This is the issue with creating comedy. If you are creating a story that you can’t take seriously, then often anything goes. However, I believe that there is a limit to this, but like I have said before, sometimes rules of storytelling have to be broken.
In the case of Kung Fury, a lot of rules of just common sense are broken, and that is why it is so awesome. It is very clear that it is trying to be deliberately awesome, and part of the humor is it is deliberately trying too hard.
Kung Fury is not a movie, but some 30 minute short film that I found on Netflix. According to the Wikipedia page, the film was crowdfunded through Kickstarter by a man named David Sandberg, a Swedish music video and commercial director who got some kind of weird dream to come true.
Kung Fury begins in Miami, 1985, but the nightscape looks like something out of Blade Runner, complete with fiery smoke. For some reason, an arcade machine comes to life, and if you are looking for an explanation for that, you won’t get it. To combat this living arcade machine, the cops call Kung Fury, who has some martial arts training that is just superhuman.
The action of this opening scene establishes that the action is three levels above over-the-top. What is odd is how this pays homage to the eighties, and the fight scene between Kung Fury and the arcade machine have this weird spots in them like someone fast-forwarded the VCR. It takes me back to all the action films that I rented back in the eighties and wanted to be better than they actually were.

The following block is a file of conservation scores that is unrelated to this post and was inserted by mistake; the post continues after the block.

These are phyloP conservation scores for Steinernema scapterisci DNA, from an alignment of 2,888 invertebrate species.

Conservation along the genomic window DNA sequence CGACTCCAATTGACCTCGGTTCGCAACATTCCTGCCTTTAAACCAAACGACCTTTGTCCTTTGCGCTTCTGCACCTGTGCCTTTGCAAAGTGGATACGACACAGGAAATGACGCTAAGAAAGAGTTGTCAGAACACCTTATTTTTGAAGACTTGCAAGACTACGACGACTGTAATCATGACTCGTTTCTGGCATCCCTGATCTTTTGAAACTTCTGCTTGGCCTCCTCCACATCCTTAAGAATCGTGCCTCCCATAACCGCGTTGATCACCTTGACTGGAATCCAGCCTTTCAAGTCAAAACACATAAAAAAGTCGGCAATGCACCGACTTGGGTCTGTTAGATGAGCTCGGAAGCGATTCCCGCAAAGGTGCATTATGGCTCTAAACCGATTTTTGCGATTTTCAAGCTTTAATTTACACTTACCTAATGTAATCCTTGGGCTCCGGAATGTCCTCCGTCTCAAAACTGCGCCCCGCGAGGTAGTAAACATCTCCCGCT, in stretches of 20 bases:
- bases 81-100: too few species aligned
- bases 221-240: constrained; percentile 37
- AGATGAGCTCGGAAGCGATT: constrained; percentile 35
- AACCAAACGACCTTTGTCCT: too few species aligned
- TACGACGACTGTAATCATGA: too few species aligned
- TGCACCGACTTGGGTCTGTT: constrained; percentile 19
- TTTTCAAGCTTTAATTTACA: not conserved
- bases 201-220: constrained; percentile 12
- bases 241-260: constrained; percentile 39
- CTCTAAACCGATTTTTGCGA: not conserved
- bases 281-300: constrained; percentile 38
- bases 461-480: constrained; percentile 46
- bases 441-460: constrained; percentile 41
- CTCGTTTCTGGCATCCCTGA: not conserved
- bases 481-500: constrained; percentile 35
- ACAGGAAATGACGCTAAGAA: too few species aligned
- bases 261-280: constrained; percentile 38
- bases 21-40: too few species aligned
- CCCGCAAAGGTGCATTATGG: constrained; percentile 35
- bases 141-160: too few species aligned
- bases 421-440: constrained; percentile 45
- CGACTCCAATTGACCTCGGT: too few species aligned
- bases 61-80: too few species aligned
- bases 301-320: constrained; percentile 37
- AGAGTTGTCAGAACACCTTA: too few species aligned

The scene with the arcade machine is just an opener, as Kung Fury reveals his origin of how his partner was killed by a Kung Fu master. Then Kung Fury was struck by lightning and bit by a cobra and takes his instant revenge, but swears to fight for good.
Of course, he is a cop, and there is the scene where his superior is yelling at him. It is then discovered that Adolf Hitler has come forward in time, and kills his superior over the phone, with a gun. Kung Fury needs to travel back in time to get Hitler, but fortunately, his friend Hackerman has one.
Kung Fury then goes too far back in time to Viking times, but Thor is willing to help him. The cinematography in Viking times looks just beautiful, by the way. There are some Viking girls that he leaves a cellular phone with, and the film stops dead as he describes what a cellular phone was back in the eighties.
Once Kung Fury gets to HItler’s time, there is a scene that looks straight out of a brawler game that goes on for several minutes. It is one of those times in comedy where a joke that goes on for too long is actually funnier.
From there, Kung Fury and his friends show up, and it is nothing but violent action. For some reason, a lot of these films that I review this month have an overindulgence of blood, and yet, it’s all funny.
Kung Fury then gets killed, which results in a 2-D animated sequence that feels like it could fit in one of those Heavy Metal movies.
Then it ends with a lesson about teamwork that feels like it was plucked from a cartoon show, and I suppose that is the idea. They even do that thing where everyone laughs at the same time, and there is plenty room for a sequel to this fun romp.
Kung Fury is worth watching at least once because it is just such a surprise. Seriously, if I was watching a full two-hour film that was like Kung Fury, I would leave feeling that I got my money’s worth. However, I don’t think that this would have actually worked as a 2 hour film, as there is just too much action and awesomeness in it, so perhaps it is only good in small doses.